Music and XLR cables – Part 3

Marshall Chasin
June 5, 2012

This is the third in a series of blogs outlining some of what we know about optimal music recording.  When reading through these blogs one should be struck that we really know everything we need to know already when it comes to recording.  In some cases, what was learned in our first year audiology class provided “obvious” recording cues (such as ensuring a wide bandwidth) and in other cases, the information and concepts have been learned but may have applied to other fields than music recording.

The third question concerning recording musical instruments is which cable to use.  Now before your eyes start to roll up in your head, cables that connect the microphone to the recorder are important.  And they have great names such as RCA and XLR.  Where else in the field of audiology can we say the phrase, “XLR cable”?  Its use will guarantee that you will become the center of attention at your next party.

From the previous blog we discussed the differences and similarities between dynamic microphones and condenser microphones.  Condenser microphones require a power source and this can be a battery or a more remote source of power such as “phantom power” from the recorder itself.  Condenser microphones frequently use XLR cables.

Enough suspense!  XLR connectors for cables are characterized by three pins that are arranged in a triangular formation- two carry the signal and the third is the “hot” pin which supplies the power, and that’s why they are called XLR cables…. Well, not really.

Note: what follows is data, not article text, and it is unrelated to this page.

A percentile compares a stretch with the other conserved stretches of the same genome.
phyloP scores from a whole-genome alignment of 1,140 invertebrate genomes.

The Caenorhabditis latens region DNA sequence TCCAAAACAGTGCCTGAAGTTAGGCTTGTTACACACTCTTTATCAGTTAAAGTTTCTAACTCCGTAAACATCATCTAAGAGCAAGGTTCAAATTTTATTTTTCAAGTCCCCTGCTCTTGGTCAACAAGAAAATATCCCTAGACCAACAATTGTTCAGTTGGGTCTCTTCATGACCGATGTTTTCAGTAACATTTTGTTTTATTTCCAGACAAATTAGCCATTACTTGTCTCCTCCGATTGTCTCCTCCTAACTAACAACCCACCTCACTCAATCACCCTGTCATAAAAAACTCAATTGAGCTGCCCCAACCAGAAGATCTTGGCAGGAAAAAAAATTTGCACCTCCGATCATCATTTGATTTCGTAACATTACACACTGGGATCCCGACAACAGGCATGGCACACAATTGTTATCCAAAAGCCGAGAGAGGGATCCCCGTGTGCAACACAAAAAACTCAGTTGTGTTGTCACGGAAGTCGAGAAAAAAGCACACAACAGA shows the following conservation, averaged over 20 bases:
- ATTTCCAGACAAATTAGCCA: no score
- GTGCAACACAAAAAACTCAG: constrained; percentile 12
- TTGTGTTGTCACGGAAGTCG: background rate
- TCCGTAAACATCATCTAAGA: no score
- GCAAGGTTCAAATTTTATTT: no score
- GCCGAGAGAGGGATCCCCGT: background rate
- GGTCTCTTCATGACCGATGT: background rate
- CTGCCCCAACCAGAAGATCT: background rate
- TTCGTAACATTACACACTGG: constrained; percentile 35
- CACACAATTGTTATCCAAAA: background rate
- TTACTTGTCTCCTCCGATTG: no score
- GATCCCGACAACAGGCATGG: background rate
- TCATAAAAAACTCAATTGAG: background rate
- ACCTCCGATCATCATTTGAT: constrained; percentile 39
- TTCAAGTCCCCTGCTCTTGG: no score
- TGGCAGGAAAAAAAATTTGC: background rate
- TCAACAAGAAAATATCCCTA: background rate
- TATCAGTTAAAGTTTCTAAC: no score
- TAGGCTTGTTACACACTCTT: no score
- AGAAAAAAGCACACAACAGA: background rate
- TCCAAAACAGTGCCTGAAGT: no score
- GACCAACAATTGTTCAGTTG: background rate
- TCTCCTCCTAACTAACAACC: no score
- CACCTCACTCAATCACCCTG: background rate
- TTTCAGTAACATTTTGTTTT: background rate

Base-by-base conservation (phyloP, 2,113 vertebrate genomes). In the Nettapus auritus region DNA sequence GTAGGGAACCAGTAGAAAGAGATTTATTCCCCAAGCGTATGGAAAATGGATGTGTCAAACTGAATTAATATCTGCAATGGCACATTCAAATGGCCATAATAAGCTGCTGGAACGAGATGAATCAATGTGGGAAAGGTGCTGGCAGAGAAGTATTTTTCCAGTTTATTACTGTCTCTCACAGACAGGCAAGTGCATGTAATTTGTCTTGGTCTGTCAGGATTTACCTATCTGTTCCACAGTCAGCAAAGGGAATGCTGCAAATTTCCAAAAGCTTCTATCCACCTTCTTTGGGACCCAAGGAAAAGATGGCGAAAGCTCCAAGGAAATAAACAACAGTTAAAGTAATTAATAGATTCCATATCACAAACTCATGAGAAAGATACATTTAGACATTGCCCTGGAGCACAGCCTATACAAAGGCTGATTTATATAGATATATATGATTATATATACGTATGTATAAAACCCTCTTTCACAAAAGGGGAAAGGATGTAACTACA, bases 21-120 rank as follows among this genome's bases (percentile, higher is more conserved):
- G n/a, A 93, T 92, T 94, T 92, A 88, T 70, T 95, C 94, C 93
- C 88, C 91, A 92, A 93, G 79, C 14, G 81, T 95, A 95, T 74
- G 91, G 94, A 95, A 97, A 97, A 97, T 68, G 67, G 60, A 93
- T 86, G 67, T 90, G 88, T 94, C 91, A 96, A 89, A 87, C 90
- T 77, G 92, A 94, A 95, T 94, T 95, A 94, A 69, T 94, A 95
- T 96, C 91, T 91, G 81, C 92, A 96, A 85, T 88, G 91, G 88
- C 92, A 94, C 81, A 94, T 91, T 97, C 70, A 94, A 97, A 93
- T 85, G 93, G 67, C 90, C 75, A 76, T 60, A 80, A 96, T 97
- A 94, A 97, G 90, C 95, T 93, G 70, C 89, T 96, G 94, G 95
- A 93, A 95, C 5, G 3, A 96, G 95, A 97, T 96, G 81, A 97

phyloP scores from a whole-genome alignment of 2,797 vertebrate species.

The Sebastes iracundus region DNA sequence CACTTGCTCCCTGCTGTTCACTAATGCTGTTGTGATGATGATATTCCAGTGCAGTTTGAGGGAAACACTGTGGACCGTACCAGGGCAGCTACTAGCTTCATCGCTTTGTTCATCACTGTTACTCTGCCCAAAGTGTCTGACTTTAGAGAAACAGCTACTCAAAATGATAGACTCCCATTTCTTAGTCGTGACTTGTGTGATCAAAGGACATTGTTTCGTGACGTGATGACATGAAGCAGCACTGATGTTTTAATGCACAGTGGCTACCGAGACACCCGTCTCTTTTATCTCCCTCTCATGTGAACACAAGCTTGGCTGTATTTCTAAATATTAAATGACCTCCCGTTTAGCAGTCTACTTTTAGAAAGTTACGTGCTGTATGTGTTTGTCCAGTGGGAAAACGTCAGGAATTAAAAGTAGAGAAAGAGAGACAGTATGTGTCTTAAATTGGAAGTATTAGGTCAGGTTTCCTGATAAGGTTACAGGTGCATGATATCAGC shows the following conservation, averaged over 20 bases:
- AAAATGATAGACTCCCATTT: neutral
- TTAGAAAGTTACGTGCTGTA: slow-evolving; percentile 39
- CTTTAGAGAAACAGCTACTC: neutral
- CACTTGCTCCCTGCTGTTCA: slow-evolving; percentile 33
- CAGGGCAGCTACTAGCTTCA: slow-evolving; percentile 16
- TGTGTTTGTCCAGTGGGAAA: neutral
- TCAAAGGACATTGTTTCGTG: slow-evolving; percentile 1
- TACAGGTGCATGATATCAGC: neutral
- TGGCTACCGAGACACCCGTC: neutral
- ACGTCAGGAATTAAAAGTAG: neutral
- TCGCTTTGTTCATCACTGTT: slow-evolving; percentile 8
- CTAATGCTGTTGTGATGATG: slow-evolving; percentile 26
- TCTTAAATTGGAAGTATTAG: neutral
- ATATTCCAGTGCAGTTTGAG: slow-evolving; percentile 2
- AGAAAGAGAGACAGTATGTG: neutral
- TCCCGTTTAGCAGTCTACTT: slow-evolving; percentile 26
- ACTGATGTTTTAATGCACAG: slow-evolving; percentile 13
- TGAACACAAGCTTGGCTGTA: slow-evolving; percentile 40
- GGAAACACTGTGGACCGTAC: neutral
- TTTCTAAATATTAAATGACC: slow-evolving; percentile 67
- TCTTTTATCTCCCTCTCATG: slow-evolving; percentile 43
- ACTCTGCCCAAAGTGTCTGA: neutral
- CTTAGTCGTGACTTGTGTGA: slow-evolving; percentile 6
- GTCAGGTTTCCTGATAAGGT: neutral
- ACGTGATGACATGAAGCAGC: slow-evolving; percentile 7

The history of XLR cables is a bit more romantic.  Once upon a time Canon came out with a three-pin connector that was ideal for this use called the X connector, but the pins kept bending over in the receptacle.  Some brilliant design engineer filled in the receptacle with Rubber, leaving room for the three pins.  This improved things dramatically but in busy and rushed situations, the connector pulled out of its receptacle.  The solution was a Latch that improved the connection. And that is what the XLR mean in an XLR cable.

I know that you are quite excited about learning about the history of the XLR cable but that’s only the beginning.  The XLR cable can be connected to two sources- a low-impedance source and a high-impedance source.  This has implications for how long a cord you can get away with.  If you are recording something that is only several meters away from the recorder, there is no real difference between a high- and low-impedance system.  Many high-impedance systems are also called “balanced” and a feature of a balanced system is that you can use a 100-meter long cable or a 1-meter long cable and there will be no significant difference in the recording.  The same would not be the case with a low-impedance (unbalanced) system.  The 100-meter long cord would significantly degrade the signal in this case.

If you check the internet (an amazing source of incorrect information), there are many statements that a balanced high-impedance system is less noisy than a lower-impedance unbalanced one (such as one that uses ¼” jacks).  This is an urban myth.  There is no evidence that one is less noisy than the other- perhaps a secret plan by the manufacturers of XLR cables connectors?

Many recorders have a jack with ‘Hi-Z” written on it- this is the high-impedance balanced jack.  Other XLR jacks without this label may or may not be high impedance- you need to read the owner’s manual to get this information.

And to complicate things, if you looked at the connector panel on any audio-digital interface (which is the box that receives input from a microphone(s) on one side, and plugs into a digital recorder (such as your computer) on the other side, some connectors look like XLR connectors but also have a ¼” jack receptacle in the center.  These versatile jacks can receive both ¼” jacks and XLR connectors, but unless it says “Hi-Z” or “balanced” be careful about the length of your cable.

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